Grim said...

As for not touching the third rail, you haven't been around here long enough -- whoever you are -- if you think that might be the case.

I am outright ready to condemn abortion as a moral wrong in nearly every case, including the one you posit; the only exception in which it might be morally correct (and indeed, may be morally required) is the case in which a failure to abort would lead to the death of both mother and child. In that case, reason shows that the death of one innocent -- though tragic -- is better than the deaths of two.

This is blessed by the medieval doctrine of double effect, the test of which is this: imagine that, by miracle, the harm done did not occur. Are you still happy with the results? If the aborted child happened to survive (along with the mother), we surely would be happy; and therefore the test is satisfied.

As for trapping men into paternity with lies, well, I hold that children are a gift from God; however much I might condemn deceit, the right path is the path of love -- which the child, your child, deserves whatever his mother may have done.

Grim said...

Which leaves me with your last example, that of paternity fraud. You seem to be falling into your own trap: "Anything bad ever said about a man is just a thing, but anything bad said about a woman is an attack on all women who have ever lived."

That cuts both ways. If you leave your junior in high school with the impression that his mother's lies are a condemnation against all women, you are doing him no favors and much harm. Men need women -- need them as more than what your 'Alpha Game' types understand them to be. To get to that takes courage, and sometimes the courageous are badly wounded -- I have been myself, at times. Yet courage remains a virtue, and the only road to glory.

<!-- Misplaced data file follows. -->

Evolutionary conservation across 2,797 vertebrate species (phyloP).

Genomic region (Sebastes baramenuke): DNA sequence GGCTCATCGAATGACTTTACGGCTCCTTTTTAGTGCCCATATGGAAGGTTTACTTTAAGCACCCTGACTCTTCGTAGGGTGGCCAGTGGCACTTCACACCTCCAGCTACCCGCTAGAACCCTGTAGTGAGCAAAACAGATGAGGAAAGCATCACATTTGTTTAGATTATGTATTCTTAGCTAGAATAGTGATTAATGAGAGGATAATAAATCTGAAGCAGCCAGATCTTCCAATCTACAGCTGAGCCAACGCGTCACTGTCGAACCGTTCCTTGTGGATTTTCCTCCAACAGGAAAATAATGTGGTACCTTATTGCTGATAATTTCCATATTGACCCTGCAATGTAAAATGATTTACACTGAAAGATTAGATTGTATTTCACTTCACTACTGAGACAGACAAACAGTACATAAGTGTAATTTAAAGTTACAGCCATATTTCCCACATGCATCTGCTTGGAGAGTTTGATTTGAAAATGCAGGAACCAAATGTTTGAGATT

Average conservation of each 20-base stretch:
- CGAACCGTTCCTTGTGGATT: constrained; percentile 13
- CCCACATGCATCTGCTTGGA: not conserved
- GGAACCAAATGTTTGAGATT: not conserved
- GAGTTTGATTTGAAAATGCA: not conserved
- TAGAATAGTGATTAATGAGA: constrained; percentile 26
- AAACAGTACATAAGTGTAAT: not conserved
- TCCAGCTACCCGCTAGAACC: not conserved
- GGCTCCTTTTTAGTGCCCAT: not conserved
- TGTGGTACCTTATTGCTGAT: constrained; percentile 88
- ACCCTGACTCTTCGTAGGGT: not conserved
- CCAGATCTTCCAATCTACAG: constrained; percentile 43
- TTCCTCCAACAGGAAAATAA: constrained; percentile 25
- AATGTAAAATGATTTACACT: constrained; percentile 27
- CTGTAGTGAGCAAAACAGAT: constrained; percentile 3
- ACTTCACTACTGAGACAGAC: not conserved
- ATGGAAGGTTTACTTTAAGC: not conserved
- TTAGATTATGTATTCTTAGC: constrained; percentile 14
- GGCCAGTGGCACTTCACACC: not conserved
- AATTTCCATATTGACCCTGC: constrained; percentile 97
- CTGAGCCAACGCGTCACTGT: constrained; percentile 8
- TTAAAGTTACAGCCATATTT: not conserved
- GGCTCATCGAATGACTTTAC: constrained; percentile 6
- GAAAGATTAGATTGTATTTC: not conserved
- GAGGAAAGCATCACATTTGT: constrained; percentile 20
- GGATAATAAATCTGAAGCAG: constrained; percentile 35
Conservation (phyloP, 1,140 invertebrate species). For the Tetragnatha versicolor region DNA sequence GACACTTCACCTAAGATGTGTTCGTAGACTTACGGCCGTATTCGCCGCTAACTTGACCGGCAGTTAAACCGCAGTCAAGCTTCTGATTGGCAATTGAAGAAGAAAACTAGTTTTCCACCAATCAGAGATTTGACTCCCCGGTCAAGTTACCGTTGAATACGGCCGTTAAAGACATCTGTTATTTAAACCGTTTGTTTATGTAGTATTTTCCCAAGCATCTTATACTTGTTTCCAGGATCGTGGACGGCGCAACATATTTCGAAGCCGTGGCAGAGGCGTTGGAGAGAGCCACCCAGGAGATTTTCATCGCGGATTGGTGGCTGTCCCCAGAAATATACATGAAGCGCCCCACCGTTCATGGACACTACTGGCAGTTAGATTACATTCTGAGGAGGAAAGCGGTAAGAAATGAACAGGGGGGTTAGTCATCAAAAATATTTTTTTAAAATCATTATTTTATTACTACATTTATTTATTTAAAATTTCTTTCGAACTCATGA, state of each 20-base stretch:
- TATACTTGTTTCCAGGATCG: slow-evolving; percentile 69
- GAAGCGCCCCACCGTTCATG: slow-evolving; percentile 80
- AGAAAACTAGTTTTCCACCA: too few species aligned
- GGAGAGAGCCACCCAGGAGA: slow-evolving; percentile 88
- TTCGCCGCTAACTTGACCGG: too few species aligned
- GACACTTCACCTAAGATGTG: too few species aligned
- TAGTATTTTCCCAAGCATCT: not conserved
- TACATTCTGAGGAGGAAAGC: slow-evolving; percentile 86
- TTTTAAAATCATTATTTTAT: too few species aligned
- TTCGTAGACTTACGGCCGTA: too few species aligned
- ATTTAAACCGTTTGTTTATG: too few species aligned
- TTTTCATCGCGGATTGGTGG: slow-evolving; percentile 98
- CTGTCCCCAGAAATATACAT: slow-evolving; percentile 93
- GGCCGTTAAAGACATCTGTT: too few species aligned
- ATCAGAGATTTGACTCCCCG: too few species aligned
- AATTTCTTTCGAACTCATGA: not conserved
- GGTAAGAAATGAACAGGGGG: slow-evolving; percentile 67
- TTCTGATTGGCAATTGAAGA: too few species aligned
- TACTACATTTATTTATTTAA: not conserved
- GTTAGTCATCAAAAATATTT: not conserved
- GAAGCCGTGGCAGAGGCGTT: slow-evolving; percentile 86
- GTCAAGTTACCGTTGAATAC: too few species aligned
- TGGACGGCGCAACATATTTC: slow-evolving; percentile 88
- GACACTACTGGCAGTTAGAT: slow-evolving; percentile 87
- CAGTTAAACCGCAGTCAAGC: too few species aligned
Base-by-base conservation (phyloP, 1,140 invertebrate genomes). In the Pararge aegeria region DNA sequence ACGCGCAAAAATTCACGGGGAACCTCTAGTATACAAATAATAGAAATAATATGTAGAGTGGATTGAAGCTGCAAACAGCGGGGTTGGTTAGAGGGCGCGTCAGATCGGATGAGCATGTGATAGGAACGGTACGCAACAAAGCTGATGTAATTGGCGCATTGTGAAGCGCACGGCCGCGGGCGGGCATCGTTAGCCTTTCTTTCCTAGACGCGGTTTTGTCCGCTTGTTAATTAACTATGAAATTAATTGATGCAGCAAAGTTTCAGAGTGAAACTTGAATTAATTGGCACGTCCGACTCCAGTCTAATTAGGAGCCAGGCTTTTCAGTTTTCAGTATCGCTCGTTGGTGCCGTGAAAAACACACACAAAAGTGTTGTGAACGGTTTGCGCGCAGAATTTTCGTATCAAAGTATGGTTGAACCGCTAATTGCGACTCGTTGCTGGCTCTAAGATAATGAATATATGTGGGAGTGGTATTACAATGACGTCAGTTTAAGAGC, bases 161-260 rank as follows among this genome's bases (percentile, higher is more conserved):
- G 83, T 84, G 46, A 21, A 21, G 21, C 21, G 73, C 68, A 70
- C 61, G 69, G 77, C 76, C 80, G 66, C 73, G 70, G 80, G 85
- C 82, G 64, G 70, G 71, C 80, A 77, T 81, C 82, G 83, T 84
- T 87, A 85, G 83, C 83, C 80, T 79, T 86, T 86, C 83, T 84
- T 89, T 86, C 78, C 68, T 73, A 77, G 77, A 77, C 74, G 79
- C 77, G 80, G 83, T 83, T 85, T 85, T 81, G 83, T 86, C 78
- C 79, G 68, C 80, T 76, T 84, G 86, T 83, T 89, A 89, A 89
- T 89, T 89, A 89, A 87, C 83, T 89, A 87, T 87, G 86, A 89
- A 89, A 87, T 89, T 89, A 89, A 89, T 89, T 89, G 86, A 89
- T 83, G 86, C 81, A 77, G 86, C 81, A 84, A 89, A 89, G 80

Texan99 said...

Hear, hear, Grim.

Grim said...

Well, perhaps; but let's not be unkind to a guest by not taking his argument seriously. You have often spoken to the subject with passion: do so now. How would you raise a young woman, with regard to these matters?

Texan99 said...

With regard to the double standards that Unknown refers to? I would raise her to scorn them, as something on a par with affirmative action.

The mother of a child is not a poor little girl who ought to be indulged while she has her difficult path smoothed for her. If the father turns out to be a jerk, she's the one who exposed her baby to having a jerk as a father.

But I often feel that these disputes tend to devolve into a contest between the inadvertent mother and the inadvertent father over which parent is most to blame. I'm more interested in how one or preferably both of them are going to make sure the baby is taken care of. Once that problem is taken care of, if they have remaining time and energy, they can go back to mutual recrimination and complaints of unfairness.